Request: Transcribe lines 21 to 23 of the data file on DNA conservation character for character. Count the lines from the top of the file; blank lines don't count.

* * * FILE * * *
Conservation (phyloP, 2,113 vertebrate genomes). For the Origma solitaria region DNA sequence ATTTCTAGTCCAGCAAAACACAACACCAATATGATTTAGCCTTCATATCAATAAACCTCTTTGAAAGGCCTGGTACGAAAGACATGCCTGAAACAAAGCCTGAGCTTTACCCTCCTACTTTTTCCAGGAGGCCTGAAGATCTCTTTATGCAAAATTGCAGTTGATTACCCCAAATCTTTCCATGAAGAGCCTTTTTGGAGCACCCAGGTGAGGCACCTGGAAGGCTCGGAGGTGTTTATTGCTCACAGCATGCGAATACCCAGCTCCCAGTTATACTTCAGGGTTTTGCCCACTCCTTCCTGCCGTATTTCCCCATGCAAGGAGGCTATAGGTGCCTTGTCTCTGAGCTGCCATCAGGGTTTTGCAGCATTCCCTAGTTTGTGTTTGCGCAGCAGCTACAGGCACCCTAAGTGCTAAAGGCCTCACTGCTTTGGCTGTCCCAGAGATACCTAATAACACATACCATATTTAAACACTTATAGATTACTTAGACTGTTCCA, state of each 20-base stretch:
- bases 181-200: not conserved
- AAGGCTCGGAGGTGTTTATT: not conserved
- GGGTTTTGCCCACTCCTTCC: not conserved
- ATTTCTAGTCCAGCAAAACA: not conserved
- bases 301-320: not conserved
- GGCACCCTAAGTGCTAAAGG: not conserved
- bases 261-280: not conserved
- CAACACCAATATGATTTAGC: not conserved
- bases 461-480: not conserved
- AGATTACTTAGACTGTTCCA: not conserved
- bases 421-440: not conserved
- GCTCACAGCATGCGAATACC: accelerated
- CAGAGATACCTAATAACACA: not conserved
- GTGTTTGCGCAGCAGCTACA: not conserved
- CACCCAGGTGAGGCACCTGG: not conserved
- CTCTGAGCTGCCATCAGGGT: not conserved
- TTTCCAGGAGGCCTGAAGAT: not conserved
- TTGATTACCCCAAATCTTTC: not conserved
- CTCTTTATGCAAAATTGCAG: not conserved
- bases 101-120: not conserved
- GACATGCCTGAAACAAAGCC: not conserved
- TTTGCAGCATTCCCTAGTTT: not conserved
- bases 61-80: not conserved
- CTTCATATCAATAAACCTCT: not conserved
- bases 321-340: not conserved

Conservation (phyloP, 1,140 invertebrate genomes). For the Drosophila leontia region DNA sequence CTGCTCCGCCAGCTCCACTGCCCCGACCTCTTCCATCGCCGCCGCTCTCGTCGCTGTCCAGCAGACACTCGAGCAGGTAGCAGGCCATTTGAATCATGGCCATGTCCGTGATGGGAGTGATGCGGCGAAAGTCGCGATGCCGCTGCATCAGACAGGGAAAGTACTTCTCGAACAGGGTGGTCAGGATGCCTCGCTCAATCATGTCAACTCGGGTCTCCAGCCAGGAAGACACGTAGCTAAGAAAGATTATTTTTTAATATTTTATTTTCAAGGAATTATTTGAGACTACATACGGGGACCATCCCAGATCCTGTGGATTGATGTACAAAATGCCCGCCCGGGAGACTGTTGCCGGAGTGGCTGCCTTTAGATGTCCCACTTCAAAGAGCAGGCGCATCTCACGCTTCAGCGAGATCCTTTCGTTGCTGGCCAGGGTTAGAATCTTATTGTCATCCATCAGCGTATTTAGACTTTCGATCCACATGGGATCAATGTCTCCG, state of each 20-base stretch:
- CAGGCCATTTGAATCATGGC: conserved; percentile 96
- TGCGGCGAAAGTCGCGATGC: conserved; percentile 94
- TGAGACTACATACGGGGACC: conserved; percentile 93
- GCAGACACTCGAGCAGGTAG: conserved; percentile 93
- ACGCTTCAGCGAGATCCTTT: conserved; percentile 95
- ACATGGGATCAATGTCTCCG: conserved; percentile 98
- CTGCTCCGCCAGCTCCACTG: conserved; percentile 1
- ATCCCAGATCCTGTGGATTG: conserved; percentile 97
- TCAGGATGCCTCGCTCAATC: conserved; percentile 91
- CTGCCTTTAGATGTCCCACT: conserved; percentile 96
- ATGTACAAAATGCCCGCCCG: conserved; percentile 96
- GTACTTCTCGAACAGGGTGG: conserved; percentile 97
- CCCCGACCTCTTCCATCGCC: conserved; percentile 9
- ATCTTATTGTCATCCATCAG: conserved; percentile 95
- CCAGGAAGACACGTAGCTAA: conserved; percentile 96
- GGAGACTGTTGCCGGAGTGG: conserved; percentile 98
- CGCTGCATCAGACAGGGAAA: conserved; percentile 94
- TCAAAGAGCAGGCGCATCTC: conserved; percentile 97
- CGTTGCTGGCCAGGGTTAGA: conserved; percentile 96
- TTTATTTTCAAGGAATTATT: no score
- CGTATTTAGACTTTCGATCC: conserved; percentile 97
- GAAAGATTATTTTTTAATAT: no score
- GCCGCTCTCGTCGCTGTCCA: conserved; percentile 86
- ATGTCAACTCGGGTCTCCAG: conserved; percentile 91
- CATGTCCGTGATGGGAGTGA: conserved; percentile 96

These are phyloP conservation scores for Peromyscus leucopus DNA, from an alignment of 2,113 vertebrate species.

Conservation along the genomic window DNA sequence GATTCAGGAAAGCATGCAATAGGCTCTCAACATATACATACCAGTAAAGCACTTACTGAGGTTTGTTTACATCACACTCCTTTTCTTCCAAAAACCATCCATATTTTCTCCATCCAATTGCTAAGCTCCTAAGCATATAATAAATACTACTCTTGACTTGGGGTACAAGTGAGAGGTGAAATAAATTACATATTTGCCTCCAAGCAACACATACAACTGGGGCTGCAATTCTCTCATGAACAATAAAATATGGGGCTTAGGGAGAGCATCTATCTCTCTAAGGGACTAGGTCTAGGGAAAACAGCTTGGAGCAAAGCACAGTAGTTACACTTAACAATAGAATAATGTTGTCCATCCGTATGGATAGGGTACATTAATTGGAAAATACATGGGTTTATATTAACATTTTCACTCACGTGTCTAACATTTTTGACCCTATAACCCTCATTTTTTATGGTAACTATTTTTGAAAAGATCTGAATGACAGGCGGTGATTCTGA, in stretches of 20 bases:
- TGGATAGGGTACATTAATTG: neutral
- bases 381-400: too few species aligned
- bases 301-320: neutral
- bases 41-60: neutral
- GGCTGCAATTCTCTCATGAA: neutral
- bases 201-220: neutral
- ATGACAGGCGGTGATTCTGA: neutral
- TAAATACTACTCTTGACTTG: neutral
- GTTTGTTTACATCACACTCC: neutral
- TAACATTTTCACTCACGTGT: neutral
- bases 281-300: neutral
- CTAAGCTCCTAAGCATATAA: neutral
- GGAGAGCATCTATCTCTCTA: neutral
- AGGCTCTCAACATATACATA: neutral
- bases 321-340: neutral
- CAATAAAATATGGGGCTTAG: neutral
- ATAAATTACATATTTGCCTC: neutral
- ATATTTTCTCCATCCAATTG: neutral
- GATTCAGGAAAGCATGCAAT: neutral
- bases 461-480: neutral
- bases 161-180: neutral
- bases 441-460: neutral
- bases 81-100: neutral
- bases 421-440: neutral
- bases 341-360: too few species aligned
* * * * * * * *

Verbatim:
- bases 101-120: not conserved
- GACATGCCTGAAACAAAGCC: not conserved
- TTTGCAGCATTCCCTAGTTT: not conserved